The new rule proposes changes to Special Enrollment Periods (SEPs). Under the ACA, individuals can enroll in coverage outside of the annual OE if they experience a qualifying event, like losing insurance coverage (e.g., leaving a job), having a baby, or moving. Insurers have raised concerns about the higher health risk associated with SEP enrollees, claiming that many people who don’t actually qualify for a SEP are abusing the system to purchase insurance when they need health care services. While the Obama Administration took steps to limit inappropriate SEP enrollments, insurers have continued to ask HHS to require consumers to provide documentation of their SEP eligibility before being allowed to enroll in coverage. The proposed rule not only imposes pre-enrollment verification requirements for SEPs, but also restricts movement between metal tiers and tightens eligibility for certain qualifying events.
Consumer advocates voiced concerns that pre-enrollment verification presents a bureaucratic obstacle for consumers. The National Association of Insurance Commissioners (NAIC) Consumer Representatives pointed out that creating more hoops to jump through could discourage enrollment, especially among healthy people who are less likely to seek out insurance and follow through on signing up for coverage. ACS CAN argued that the proposed documentation requirements might cause major delays and gaps in coverage for cancer patients, which could interrupt treatment and “seriously jeopardize their outcomes.” Consumer groups also criticized new restrictions limiting SEP qualifying events and consumers’ ability to change metal tiers during a SEP. AAHD and the Lakeshore Foundation cited examples where a life event triggering an SEP would result in new insurance needs, such as the birth of a child with disabilities, which could require coverage in a different metal tier. The proposed eligibility standards elicited intense opposition from advocacy groups, with Families USA arguing that the proposal of requiring prior coverage to qualify for a permanent move or marriage SEP would prove particularly difficult for consumers who previously didn’t qualify for marketplace coverage, such as those who move from a Medicaid non-expansion state or whose combined income from a marriage allows them to finally purchase coverage.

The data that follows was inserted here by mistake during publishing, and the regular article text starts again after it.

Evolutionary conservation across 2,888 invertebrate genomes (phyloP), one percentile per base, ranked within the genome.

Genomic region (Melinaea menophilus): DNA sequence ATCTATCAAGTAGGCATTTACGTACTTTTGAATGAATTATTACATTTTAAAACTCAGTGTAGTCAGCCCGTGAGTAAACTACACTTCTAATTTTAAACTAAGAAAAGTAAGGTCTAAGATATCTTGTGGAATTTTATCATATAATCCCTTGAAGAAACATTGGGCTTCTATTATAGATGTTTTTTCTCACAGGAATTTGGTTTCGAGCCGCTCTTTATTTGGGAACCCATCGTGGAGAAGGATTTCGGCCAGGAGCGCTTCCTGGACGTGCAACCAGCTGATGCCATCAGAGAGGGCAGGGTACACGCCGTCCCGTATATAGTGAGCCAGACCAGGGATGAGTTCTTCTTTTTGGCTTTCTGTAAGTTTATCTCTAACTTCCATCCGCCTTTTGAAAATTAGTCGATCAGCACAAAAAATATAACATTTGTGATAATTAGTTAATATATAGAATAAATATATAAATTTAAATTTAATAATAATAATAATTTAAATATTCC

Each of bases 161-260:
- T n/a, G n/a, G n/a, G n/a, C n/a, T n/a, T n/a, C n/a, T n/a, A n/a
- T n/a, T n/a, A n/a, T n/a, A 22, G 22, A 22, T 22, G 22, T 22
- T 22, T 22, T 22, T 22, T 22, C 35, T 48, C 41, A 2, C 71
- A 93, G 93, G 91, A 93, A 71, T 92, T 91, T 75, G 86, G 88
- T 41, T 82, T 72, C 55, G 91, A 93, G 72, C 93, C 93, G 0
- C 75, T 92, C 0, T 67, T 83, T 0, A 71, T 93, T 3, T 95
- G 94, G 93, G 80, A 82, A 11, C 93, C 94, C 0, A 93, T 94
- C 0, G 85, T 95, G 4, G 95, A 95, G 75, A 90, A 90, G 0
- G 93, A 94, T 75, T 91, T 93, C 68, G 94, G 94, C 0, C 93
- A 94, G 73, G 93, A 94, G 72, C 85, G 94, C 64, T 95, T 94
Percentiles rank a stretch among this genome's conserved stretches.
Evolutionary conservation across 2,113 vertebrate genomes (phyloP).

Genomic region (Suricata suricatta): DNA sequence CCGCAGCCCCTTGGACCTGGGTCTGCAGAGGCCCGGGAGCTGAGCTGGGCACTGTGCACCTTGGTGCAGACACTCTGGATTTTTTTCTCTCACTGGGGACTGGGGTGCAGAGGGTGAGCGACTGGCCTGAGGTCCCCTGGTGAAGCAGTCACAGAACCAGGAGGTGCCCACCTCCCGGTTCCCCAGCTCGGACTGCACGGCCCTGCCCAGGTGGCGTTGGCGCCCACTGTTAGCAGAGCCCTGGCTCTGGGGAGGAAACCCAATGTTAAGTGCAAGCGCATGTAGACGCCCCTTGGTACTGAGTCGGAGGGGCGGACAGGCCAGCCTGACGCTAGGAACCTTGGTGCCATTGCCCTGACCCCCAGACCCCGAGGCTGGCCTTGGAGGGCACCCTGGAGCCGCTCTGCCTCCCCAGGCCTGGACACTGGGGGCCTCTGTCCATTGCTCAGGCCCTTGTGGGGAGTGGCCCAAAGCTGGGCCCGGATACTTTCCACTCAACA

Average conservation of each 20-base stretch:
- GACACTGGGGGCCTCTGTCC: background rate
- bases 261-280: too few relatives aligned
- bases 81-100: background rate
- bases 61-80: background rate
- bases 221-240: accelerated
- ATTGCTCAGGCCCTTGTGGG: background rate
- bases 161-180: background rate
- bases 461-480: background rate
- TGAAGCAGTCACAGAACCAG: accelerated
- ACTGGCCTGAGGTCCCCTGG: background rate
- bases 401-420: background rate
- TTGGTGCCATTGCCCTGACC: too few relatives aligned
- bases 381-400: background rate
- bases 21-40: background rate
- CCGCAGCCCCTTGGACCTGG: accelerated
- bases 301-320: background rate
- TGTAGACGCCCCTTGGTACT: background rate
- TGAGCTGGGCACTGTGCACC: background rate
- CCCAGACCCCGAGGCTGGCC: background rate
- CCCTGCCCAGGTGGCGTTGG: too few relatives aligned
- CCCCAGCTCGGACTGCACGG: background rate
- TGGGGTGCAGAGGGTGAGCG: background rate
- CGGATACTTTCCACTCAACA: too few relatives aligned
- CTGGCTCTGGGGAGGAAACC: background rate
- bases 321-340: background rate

Guaranteed Issue: proposals to require past-due premium payments and continuous coverage may violate the ACA’s guaranteed issue provision
One of the ACA’s most popular reforms is the guaranteed issue provision. Under the law, insurers must issue policies to all applicants, no matter their health status or perceived risk. HHS proposed a not-so-slight tweak to this standard, allowing insurers to condition enrollment on repayment of all past-due premiums for coverage under the same product or a different product offered by the same insurer in the previous 12 months. Additionally, the proposed rule sought comment on potential future policies that would impose continuous coverage requirements, such as higher premium rates, waiting periods, and late enrollment penalties.
Consumer groups expressed particular concern with a new requirement that consumers pay past-due premiums before they can enroll in coverage. Community Catalyst called the proposed rule invalid under current law. CBPP similarly noted that there is no “statutory exception” to guaranteed issue that would allow insurers to “delay or deny new coverage when a person has failed to pay premiums in the past.” Disease groups like ACS CAN pointed to widespread financial hardship for consumers with health conditions such as cancer. When someone gets sick, premium payments are stacked on top of high cost-sharing for covered and uncovered services. Nearly half of all American adults are unable to cover an emergency expense of $400 out of pocket, making a requirement to submit additional premium payments upfront an effective bar to enrollment.